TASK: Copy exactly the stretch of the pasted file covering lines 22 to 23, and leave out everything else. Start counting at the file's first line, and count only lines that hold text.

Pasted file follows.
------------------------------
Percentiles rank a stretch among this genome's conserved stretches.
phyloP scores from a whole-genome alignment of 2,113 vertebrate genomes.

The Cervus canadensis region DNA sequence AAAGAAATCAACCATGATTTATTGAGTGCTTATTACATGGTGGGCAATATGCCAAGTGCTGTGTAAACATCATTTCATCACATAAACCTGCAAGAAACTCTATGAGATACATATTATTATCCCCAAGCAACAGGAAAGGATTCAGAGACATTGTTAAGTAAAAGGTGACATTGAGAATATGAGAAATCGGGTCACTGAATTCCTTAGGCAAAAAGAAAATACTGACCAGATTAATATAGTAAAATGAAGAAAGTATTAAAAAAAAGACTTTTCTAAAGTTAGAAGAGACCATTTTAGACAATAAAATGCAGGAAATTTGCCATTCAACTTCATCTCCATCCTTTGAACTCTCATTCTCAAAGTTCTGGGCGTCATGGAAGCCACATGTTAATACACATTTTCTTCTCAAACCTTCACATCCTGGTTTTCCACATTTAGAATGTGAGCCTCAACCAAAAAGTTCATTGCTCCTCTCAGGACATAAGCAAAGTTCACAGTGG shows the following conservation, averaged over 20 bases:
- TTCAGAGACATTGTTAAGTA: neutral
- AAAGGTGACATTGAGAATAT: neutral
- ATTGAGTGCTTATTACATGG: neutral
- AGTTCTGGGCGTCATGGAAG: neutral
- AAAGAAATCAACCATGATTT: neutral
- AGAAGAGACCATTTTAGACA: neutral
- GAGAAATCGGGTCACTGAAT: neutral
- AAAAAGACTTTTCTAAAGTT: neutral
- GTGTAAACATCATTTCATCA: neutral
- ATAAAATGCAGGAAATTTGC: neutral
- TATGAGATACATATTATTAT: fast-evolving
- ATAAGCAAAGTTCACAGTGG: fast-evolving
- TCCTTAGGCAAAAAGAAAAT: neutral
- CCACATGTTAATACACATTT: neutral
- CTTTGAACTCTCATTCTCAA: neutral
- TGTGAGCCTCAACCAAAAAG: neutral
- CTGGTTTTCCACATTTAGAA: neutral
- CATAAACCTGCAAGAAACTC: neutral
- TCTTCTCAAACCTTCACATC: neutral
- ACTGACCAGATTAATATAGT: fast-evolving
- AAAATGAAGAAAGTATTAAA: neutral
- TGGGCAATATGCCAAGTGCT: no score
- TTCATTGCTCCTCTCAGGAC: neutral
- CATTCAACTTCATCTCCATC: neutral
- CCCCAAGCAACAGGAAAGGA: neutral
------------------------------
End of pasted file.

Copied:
- TCTTCTCAAACCTTCACATC: neutral
- ACTGACCAGATTAATATAGT: fast-evolving